Now, three good covers will not automatically guarantee that your goat is bred. However, there are two ways to see if she is “settled”, which means she really is pregnant.

A doe who is bred has no need to come back into heat. Wait for 18 to 21 days after the last heat. All the tell-tale signs that were mentioned above will not happen again if she is pregnant. Another way to tell is to send in bloodwork.

This link will take you to a mail-in lab where you can draw blood and they will send you a report confirming pregnancy. Sage Ag Lab – Pregnancy Testing for Goats However, this would entail either getting your vet to draw blood or you can.

And Now To Wait…

If it’s been confirmed, or you feel comfortable that all does are bred, the waiting game begins. Typical gestation is 150 days from day of conception.

Before You Go, A Word About “Silent Heat”

Probably the most frustrating part of breeding can be a doe in “silent heat”. This can often happen on a farm with no buck. Your doe will come into heat, but she will not tail-wag or holler, nor will her vulva swell. She may be a little off her grain or her milk may drop a little. However, she will never truly show signs. This was my Maple. It took either taking her to my friend’s farm and letting her stay there for her to come into heat or, as we did this year, having a buck on our property.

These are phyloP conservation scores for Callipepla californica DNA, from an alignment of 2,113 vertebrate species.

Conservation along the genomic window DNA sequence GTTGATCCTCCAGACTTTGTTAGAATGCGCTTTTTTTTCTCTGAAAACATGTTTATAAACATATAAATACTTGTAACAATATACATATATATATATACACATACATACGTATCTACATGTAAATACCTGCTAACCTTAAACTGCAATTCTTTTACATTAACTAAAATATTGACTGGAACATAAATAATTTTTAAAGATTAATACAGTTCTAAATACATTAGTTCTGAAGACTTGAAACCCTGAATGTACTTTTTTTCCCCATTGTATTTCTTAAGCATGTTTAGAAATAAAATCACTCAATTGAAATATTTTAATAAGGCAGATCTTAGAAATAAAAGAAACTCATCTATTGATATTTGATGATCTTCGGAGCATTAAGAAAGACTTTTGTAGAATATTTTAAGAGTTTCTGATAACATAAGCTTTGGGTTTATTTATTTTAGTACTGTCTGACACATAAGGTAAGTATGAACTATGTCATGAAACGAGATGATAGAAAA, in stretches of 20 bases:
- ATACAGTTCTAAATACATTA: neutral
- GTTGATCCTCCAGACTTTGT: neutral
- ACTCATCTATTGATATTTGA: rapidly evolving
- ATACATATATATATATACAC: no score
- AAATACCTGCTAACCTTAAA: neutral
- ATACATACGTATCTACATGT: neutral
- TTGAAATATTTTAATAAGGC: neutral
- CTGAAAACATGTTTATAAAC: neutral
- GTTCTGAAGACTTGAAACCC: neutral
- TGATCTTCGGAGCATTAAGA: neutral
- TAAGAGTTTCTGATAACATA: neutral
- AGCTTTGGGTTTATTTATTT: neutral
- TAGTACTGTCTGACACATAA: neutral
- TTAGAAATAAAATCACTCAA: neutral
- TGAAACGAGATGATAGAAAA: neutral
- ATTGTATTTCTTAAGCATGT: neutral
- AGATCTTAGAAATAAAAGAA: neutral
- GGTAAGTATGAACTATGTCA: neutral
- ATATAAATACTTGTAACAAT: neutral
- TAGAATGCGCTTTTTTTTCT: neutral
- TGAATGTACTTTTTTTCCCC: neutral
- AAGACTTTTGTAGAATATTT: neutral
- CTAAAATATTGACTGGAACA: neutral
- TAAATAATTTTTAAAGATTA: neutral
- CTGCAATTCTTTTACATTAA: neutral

Goat folks gave me the advice to use a “buck rag”. Basically, taking a rag and rubbing it all over a buck and then bringing it to the girl. However, this didn’t work for my girls. So, instead, we now have a buck who will earn his keep by what he does during this season. You’ll have to try this if it happens to you and see if it works for you.

Now that you have the basic details of the process, I wish you much luck and many baby kids! Let me know what your experience has been with breeding goats. Are you just getting into goats? Looking to learn to keep them holistically and as naturally as possible? Read this to learn how to make dosage balls to get the proper herbs into them. https://maplewoodhomestead.com/how-to-make-dosage-balls-for-goats/